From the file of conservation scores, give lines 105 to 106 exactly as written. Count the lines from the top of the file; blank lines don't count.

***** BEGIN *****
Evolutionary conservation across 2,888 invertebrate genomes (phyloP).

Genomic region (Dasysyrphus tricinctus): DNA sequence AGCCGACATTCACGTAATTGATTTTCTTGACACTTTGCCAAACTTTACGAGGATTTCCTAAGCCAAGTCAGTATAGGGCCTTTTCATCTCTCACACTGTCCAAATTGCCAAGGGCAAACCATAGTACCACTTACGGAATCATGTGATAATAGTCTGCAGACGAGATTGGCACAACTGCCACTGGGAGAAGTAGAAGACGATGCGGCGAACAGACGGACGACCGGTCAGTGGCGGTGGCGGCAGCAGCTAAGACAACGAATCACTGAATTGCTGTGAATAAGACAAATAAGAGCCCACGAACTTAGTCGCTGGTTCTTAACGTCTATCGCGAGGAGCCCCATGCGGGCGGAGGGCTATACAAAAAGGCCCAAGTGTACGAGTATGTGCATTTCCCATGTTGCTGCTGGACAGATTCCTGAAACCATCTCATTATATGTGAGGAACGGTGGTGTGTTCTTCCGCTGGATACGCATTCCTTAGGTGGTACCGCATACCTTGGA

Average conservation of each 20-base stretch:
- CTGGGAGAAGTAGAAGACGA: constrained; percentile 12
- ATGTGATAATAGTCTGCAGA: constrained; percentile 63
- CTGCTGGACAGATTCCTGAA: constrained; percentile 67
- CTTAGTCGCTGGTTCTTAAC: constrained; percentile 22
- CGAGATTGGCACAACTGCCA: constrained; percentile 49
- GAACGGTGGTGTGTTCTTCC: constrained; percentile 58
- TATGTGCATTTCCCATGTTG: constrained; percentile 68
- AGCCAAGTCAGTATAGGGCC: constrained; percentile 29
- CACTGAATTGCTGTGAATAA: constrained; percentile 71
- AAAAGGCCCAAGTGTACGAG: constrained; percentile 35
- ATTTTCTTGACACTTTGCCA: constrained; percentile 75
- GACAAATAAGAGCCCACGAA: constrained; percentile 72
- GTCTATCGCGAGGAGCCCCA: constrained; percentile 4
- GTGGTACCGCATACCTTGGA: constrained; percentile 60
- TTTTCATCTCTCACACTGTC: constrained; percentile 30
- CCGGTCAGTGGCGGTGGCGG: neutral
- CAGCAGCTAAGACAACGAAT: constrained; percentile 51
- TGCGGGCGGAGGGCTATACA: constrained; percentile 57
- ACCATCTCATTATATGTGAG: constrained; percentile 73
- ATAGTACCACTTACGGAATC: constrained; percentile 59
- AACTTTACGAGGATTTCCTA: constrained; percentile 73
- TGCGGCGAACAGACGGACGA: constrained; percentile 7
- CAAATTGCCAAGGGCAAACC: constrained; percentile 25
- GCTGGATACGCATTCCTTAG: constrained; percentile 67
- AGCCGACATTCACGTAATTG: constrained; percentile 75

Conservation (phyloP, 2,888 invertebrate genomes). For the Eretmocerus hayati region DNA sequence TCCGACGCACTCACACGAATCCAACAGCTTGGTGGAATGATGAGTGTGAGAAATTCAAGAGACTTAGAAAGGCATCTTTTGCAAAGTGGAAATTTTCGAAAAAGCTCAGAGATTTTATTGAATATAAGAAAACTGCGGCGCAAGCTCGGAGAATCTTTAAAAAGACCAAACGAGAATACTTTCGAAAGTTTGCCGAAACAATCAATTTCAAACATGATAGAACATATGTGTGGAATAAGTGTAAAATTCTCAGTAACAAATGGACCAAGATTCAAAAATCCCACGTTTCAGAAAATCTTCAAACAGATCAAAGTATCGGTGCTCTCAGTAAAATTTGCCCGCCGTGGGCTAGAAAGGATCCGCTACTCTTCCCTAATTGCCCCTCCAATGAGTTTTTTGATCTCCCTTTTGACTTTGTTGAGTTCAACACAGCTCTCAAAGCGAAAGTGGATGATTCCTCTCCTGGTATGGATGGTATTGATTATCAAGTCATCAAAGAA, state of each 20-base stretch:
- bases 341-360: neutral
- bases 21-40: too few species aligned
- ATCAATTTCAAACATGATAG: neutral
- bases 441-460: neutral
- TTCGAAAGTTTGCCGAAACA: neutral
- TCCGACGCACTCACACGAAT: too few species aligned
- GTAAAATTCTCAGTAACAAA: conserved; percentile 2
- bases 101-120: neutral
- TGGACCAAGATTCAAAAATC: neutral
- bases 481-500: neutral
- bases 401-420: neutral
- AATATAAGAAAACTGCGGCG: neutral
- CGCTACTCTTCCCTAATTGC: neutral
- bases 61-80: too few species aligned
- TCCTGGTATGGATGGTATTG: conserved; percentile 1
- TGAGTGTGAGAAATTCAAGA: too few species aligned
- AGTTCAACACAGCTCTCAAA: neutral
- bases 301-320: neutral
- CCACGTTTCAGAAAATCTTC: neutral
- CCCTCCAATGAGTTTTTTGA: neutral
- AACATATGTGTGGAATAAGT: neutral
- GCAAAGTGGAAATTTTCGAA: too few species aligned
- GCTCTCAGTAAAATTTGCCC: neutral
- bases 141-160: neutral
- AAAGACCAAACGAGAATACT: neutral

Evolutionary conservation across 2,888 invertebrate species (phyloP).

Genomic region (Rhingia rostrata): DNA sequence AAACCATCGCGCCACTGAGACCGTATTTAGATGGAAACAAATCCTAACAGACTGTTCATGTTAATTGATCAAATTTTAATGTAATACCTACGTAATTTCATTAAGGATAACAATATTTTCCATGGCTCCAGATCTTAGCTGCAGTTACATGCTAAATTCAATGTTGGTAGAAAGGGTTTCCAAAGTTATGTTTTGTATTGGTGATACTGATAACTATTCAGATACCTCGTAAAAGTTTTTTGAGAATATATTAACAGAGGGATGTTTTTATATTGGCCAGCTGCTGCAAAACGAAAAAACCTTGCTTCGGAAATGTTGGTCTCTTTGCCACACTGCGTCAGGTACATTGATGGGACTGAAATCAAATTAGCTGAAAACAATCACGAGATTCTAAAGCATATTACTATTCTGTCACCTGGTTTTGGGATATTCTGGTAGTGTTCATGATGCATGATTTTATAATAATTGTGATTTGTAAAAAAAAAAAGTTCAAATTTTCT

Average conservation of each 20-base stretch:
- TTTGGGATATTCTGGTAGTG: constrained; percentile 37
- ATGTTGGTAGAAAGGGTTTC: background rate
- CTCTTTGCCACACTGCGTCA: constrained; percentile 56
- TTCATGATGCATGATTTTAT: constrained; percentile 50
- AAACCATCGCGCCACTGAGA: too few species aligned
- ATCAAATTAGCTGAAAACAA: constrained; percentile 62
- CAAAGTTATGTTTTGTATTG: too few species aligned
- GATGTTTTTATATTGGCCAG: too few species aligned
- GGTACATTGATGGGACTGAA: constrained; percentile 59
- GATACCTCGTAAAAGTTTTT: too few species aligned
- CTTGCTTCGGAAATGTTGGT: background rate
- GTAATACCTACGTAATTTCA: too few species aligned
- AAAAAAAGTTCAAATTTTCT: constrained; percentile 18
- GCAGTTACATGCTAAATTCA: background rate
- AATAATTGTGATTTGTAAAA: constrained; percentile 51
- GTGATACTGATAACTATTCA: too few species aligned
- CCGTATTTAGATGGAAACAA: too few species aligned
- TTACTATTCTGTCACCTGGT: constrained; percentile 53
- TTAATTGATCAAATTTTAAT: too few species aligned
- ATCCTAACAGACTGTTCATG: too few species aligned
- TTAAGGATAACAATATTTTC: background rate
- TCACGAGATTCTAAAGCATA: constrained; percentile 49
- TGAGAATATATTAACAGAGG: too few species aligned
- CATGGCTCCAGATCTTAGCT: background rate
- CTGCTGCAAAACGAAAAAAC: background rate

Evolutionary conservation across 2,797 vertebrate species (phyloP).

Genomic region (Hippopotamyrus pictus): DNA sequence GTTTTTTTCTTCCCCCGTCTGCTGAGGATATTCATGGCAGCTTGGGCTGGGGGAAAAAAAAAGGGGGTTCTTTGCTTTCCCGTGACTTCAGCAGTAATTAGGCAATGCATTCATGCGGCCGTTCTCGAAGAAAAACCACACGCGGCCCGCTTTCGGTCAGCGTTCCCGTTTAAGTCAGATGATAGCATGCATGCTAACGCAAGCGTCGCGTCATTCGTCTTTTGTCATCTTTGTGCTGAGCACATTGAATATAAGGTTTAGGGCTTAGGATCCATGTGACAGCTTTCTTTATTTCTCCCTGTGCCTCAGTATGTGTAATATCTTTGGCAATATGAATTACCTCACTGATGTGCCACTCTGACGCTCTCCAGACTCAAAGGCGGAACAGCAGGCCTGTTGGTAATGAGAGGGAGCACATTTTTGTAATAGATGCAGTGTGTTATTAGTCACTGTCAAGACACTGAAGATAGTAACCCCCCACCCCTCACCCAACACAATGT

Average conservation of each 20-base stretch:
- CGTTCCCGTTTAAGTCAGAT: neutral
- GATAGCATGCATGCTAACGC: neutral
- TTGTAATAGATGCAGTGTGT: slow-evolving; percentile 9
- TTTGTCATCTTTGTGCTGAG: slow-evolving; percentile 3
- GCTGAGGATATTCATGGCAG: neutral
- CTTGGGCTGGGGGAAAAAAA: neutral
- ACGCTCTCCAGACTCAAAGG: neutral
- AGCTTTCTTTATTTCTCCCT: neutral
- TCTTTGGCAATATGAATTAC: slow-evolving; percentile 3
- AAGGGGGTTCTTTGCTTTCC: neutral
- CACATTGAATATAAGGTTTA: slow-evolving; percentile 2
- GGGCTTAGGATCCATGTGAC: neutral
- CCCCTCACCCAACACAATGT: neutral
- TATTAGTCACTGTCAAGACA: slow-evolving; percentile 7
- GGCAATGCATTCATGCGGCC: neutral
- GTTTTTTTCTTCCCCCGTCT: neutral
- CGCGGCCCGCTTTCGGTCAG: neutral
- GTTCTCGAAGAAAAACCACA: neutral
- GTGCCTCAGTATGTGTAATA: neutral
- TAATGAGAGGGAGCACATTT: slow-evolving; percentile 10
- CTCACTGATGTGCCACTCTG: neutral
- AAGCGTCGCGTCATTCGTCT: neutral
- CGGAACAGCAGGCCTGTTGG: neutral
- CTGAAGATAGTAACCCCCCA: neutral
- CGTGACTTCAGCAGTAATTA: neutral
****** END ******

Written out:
- TAATGAGAGGGAGCACATTT: slow-evolving; percentile 10
- CTCACTGATGTGCCACTCTG: neutral